1. ChristardMingle.com

    I would never date that guy.

    July 31, 2012 at 5:54 pm |
  2. save the world and slap some sense into a christard today

    Hmm. If he only has the ability to associate gays and gay marriage with pedophilia, then there must be something very close to home for him that has given him this skewed view. I guess we'll be reading about his personal problems in the news one day soon.

    July 31, 2012 at 5:50 pm |
    • indogwetrust

      You know it.

      July 31, 2012 at 5:53 pm |
    • indogwetrust

      Just like eddie long.

      July 31, 2012 at 6:02 pm |
  3. Mr. Moderate

    If you are concerned about saving the family, maybe you should focus on the honorific illegitimacy rate in the African American community. That is a greater threat to the family.

    July 31, 2012 at 5:49 pm |
    • Mr. Moderate

      Horrific illegitimacy rate. (Stupid spell check, nothing honorable about it)

      July 31, 2012 at 5:50 pm |
    • cfjermestad

      Or," Mr. Moderate", you should you keep your racist views to yourself.

      August 1, 2012 at 4:00 am |
    • wmdimes


      August 1, 2012 at 1:51 pm |
  4. Steve- Illinois

    Chip, chip, chip away! It will take a very small amount of would be Obama supporters for Romney to win this thing!

    July 31, 2012 at 5:46 pm |
    • PAM


      August 1, 2012 at 12:09 am |
  5. a.mcewe

    Fascinating. This group will not tell you that they are backed by the National Organization for Marriage, a group which endorses Romney. They are a part of the wedge strategy – playing African-Americans against gays – that NOM was discovered to be using. The majority of us black folks have never heard of this group but we know a phony when we hear one.

    July 31, 2012 at 5:41 pm |
    • Deal With Me

      I am black and I can tell you that I have always supported Obama. Not because he is half white, but because he is an amazing breath of fresh air after that retard Bush. Do we really need another complete embicile in the White House?

      July 31, 2012 at 5:44 pm |
    • L Rivera

      You sound very happy with the current one, I see.

      July 31, 2012 at 11:52 pm |
    • Mountain Man

      DWM. Exactly! We can't stand another embicile in the white house and that's why Obama's gotta go. Are you really better off today than you were three years ago?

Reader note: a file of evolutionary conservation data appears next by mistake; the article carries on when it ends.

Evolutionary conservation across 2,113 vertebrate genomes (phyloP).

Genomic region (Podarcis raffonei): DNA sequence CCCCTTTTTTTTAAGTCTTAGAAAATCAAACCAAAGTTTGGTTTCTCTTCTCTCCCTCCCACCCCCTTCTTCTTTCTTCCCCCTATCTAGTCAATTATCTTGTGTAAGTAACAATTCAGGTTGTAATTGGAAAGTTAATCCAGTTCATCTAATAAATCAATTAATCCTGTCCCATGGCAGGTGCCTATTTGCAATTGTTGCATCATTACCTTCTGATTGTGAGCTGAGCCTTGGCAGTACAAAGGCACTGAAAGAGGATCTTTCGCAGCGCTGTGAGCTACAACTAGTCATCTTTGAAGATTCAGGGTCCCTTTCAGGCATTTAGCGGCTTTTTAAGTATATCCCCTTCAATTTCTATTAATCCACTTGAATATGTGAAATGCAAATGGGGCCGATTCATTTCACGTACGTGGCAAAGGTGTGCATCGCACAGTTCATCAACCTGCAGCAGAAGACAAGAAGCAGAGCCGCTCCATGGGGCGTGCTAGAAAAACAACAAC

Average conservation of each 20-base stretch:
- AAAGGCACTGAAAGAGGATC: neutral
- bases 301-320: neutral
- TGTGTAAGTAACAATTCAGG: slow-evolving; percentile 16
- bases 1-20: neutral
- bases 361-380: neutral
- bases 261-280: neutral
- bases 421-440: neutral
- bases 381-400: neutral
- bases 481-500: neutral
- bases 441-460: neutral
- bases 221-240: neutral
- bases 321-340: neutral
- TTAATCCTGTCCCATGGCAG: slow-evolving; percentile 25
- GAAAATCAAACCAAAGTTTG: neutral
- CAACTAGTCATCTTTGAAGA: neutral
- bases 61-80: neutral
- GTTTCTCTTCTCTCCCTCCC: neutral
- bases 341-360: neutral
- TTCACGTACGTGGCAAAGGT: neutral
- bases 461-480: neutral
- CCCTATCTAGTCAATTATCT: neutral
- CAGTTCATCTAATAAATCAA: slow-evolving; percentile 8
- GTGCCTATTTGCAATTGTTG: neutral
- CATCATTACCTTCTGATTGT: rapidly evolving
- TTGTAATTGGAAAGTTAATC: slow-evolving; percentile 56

August 1, 2012 at 1:28 am |
  6. Milton K. Wiah

    Being black myself I wouldn't make the statement that the president is ignoring the people(blacks) who put him
    in the over office. It is not only blacks, whites and latinos are all helped to put the man there.
    Even if the black conservatives are making political point, then let them look at their man(Romney) on the
    subject of gay people. He is multiple choice on the subject. In 1994 he was pro-gay, 2002 anti-gay, 2007 pro-gay
    and 2012 anti-gay. We are people. People make different choices. Micheal Jackson born black and'
    died white. What wrong with the choice he made.

    July 31, 2012 at 5:31 pm |
    • Rational Libertarian

      It's other choices (wink, wink) which Jacko made which were wrong.

      July 31, 2012 at 5:32 pm |
  7. Mark Smith

    The Black Church is a thing of the past, I was raised in one, but there is no place for the all Black Church today! You can't mix politics with religion. exa-(Bushes letters to the Churches) To think Christians must vote republican is nuts, Dem's did not create the alternative lifestyle nor did they create abortion. If Jesus was voting do you think he would stand with the rich or the majority the poor?I think everyone would be inclusice. The Lord loves the sinner, it's the sin that is wrong. Pastors like this are to dumb to realize they are helping a cult leader named Romney!

    July 31, 2012 at 5:26 pm |
  8. Reality

    Some 21st century nitty gritty for the pastors to contemplate:

    (Some words hyphenated to get past the moderators "secret" word filter.)

    o "Abrahamics" believe that their god created all of us and of course that includes the gay members of the human race. Also, those who have studied ho-mo-se-xuality have determined that there is no choice involved therefore gays are gay because god made them that way.

    To wit:

    1. The Royal College of Psy-chiatrists stated in 2007:

    “ Despite almost a century of psy-choanalytic and psy-chological speculation, there is no substantive evidence to support the suggestion that the nature of parenting or early childhood experiences play any role in the formation of a person’s fundamental heteros-exual or hom-ose-xual orientation. It would appear that s-exual orientation is biological in nature, determined by a complex interplay of ge-netic factors and the early ut-erine environment. Se-xual orientation is therefore not a choice.[60] "

    2. "Garcia-Falgueras and Swaab state in the abstract of their 2010 study, "The fe-tal brain develops during the intraut-erine period in the male direction through a direct action of tes-tosterone on the developing nerve cells, or in the female direction through the absence of this hor-mone surge. In this way, our gender identi-ty (the conviction of belonging to the male or female gender) and s-exual orientation are programmed or organized into our brain structures when we are still in the womb. There is no indication that social environment after birth has an effect on gender ident–ity or s-exual orientation."[8